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Journal published by the Hellenic
Psychiatric Association


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Since 1989, Greece has accepted thousands of economic immigrants and more recently, since 2010, has been transformed to a host country for refugees mainly from countries at war. Refugees experience a number of serious traumas, i.e. death of family member or a close friend, physical, emotional or sexual abuse, and at the same time have to confront poverty, hostility and racism during and after the settlement in the host country. On the other hand, economic immigrants have mainly to face adaption difficulties in a host country including racism, poverty, different culture, bureaucracy. The aim of the current retrospective study was to examine the differences in psychopathology between immigrants, refugees and natives. We examined differences in psychiatric diagnoses and factors influencing their health status between four groups: (i) 90 files of children whose families referred to the Department of Child and Adolescent Psychiatry (DeCAP), University of Athens, during 2005–2009, (ii) 216 files of children whose families seek for help during 2010–2014. Immigrants who referred to the DeCAP during the first period were mainly economic immigrants, whereas immigrants of the second period were mainly refugees from countries in conflict. These data were matched with age and sex with 151 files of natives who referred to the DeCAP during the aforementioned decade: (iii) 72 Greek families who seek for help during 2005–2009, and (iv) 79 Greek families who seek for help during 2010–2014. The Greek comparison group consisted of children and adolescents whose parents were both Greek. Investigating the differences in psychiatric diagnoses (F) and factors influencing health status (Z) between the groups, young refugees received a greater number of Z compared to Greeks (2010–2014). The proportion of refugees who had at least two Z was greater than that of immigrants and Greeks 2010–20014. Regarding the psychiatric diagnoses, Greek sample after 2010 received a greater proportion of psychiatric diagnoses than refugees. These results highlight that refugee families seek for help mainly not for psychiatric reasons. This could reflect their different needs or their difficulty to have access in public health services comparing to immigrants and natives.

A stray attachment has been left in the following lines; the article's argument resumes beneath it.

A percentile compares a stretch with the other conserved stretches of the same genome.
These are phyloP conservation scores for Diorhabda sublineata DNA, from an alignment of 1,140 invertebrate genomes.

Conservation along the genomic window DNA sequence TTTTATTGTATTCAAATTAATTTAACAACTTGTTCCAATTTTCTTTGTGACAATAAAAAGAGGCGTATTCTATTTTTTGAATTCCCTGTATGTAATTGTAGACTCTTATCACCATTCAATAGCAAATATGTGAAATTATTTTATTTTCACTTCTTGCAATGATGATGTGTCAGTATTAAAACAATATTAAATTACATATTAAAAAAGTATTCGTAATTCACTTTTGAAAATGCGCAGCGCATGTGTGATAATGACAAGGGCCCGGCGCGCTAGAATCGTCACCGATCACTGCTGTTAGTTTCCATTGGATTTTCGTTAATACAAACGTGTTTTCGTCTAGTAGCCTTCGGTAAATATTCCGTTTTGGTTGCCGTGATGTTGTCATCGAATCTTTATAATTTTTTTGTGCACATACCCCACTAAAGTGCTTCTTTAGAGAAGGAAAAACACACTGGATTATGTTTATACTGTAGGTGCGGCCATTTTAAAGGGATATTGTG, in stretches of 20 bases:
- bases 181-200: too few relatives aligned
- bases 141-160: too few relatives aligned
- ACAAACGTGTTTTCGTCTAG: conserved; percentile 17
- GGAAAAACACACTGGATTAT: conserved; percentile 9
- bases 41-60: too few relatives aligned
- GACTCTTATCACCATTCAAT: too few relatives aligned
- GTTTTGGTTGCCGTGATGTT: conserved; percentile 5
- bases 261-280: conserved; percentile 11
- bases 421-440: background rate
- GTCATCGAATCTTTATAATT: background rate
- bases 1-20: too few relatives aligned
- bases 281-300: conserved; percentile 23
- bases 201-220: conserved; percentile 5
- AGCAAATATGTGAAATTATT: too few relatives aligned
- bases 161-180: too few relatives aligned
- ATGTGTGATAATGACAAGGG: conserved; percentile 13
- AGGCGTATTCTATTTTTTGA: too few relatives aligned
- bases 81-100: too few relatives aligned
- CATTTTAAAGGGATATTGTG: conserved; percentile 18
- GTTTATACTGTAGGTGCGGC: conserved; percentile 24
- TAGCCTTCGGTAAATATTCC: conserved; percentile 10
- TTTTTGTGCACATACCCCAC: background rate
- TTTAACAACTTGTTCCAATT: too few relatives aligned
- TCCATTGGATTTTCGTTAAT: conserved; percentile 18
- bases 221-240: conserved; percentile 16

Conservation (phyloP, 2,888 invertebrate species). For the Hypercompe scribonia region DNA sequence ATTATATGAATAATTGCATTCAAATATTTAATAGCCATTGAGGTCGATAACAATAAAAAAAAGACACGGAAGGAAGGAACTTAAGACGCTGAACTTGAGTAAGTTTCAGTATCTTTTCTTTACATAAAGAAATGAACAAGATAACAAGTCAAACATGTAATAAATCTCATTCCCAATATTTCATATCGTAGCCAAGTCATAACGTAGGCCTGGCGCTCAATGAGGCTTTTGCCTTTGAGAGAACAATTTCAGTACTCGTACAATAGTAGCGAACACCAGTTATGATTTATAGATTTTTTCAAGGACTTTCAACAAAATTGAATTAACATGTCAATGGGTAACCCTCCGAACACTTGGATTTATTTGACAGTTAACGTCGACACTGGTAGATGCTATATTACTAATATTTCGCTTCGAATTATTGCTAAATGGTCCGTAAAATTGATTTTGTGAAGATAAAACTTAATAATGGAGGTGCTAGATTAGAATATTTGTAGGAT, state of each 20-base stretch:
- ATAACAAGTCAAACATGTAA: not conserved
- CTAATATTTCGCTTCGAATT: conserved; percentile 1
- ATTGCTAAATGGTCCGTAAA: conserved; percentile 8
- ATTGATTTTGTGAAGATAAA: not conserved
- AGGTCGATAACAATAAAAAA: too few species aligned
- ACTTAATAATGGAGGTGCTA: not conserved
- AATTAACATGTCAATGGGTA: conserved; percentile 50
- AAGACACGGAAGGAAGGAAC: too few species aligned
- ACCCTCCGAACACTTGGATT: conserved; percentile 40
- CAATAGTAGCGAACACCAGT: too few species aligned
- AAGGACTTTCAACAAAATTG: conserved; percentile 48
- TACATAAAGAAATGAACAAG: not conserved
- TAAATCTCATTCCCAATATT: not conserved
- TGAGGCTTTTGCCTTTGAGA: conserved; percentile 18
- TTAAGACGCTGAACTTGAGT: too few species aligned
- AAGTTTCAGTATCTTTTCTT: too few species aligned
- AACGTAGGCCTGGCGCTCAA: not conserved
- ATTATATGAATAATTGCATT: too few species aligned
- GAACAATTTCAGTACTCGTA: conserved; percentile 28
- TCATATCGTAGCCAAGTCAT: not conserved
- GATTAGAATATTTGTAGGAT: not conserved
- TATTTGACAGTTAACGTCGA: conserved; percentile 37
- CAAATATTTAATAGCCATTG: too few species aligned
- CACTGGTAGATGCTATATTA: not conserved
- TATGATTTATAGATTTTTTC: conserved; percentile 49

Key words: Refugees, immigrants, Greeks, children, adolescents, psychopathology.

K. Triantafyllou, I. Othiti, G. Xylouris, V. Moulla, V. Ntre, P. Kovani, I. Gertsou, D. Anagnostopoulos (page 231)

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